Pakistan: Parliament fades away

AGORA moderator's picture

There is something distinctly unsettling happening to the institution of parliament in Pakistan. Quietly and with little fuss, it is fading away, becoming an irrelevance, withering for lack of care and attention. Considering the celebrations attendant on the last general election as an example of democracy becoming more firmly embedded, it is little short of shameful as to the way that parliamentarians and parties have treated the institution to which they were elected. The government consistently struggles to maintain a quorum in parliament, the leaders of political parties set a poor example to the MNAs by rarely showing up, and when they do put in appearance, it is more tokenism than any attempt to make a meaningful contribution to debate.

The speaker of the house is frustrated, and is reduced to sending written messages out to federal ministers to bring them to the House, and he has suspended proceedings 12 times recently for the lack of a quorum. The budget debate was illuminating for several of the wrong reasons. The books containing the budget sat on MPs’ desks with their ribbons intact — indicating that they had never been opened never mind read. Around 50-60 MPs walked out of the budget speech and even Finance Minister Ishaq Dar was absent for much of the following debate.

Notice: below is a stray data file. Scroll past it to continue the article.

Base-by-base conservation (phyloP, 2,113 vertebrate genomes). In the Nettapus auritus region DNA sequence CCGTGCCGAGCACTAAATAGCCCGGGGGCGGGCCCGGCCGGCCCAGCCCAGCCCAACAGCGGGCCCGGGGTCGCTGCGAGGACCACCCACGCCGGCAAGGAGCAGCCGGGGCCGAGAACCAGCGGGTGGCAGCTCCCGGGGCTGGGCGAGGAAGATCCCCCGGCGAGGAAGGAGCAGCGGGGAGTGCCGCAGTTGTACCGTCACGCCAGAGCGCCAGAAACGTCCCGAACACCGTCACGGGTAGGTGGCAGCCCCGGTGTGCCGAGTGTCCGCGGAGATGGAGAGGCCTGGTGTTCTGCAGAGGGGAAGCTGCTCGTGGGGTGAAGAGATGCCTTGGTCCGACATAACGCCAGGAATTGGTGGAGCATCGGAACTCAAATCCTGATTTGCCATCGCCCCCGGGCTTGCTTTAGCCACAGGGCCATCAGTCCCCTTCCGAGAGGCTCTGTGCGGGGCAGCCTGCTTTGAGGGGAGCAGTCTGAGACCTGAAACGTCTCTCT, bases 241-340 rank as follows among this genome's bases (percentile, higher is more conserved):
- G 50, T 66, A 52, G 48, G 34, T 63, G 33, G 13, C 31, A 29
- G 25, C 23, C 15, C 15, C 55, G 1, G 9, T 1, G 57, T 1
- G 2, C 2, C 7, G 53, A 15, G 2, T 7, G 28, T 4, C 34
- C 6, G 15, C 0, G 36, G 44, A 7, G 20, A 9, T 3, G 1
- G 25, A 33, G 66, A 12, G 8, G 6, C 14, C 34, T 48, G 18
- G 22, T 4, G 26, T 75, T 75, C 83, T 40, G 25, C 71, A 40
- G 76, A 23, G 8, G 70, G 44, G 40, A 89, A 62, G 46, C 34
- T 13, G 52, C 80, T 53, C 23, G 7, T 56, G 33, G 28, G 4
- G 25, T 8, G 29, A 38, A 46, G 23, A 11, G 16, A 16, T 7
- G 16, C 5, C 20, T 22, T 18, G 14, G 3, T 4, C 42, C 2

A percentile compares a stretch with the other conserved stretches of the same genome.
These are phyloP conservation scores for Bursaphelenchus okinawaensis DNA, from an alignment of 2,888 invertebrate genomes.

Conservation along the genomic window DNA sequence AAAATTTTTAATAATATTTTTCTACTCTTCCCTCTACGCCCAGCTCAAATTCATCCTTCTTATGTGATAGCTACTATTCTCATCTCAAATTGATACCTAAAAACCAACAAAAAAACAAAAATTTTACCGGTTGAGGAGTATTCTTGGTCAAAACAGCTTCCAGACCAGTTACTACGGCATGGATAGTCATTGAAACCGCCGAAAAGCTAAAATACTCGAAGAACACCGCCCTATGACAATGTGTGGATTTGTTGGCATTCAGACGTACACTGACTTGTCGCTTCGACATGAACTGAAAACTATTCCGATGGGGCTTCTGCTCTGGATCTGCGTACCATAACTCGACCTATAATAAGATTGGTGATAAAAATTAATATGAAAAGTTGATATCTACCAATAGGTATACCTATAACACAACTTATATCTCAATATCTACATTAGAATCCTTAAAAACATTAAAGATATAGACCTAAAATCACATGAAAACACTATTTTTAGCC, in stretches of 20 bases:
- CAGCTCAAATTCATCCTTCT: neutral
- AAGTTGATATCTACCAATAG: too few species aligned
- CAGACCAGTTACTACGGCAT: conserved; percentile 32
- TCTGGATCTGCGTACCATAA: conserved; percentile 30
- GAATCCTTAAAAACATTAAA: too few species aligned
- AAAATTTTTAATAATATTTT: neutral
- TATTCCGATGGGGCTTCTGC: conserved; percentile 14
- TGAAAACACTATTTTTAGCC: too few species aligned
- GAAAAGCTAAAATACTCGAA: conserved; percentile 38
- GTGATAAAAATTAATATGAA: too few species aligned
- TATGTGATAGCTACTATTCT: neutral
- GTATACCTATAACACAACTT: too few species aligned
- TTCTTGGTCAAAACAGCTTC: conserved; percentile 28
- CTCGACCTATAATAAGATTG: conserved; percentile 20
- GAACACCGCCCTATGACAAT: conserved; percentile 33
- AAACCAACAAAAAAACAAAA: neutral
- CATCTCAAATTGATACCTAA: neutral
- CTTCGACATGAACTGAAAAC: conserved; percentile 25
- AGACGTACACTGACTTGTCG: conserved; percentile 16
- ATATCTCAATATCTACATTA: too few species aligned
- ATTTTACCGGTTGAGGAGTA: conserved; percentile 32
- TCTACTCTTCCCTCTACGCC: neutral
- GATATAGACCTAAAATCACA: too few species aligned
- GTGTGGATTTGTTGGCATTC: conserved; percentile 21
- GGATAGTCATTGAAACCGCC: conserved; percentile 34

Just who is responsible for this parlous state of parliamentary affairs is anybody’s guess, with everybody pointing fingers at everybody else. The reality is that it is a collective failure owned by all in parliament. Some of those that trumpet loudest about ‘threats to democracy’ are themselves among the most dilatory when it comes to upholding its basic institutions and tenets. They themselves are the greatest threats to democracy for failing to tend and nurture it. Party leaders are exposed as being anything but that, treating parliament as an expenses-and-accommodation mill rather than the cutting edge of democratic process. The government has a comfortable majority and consequently sees little added value in working the parliamentary imperative, and an institution that should stand proud for the nation is little more than a shrivelled husk. Threats to democracy? There are 342 of them in parliament.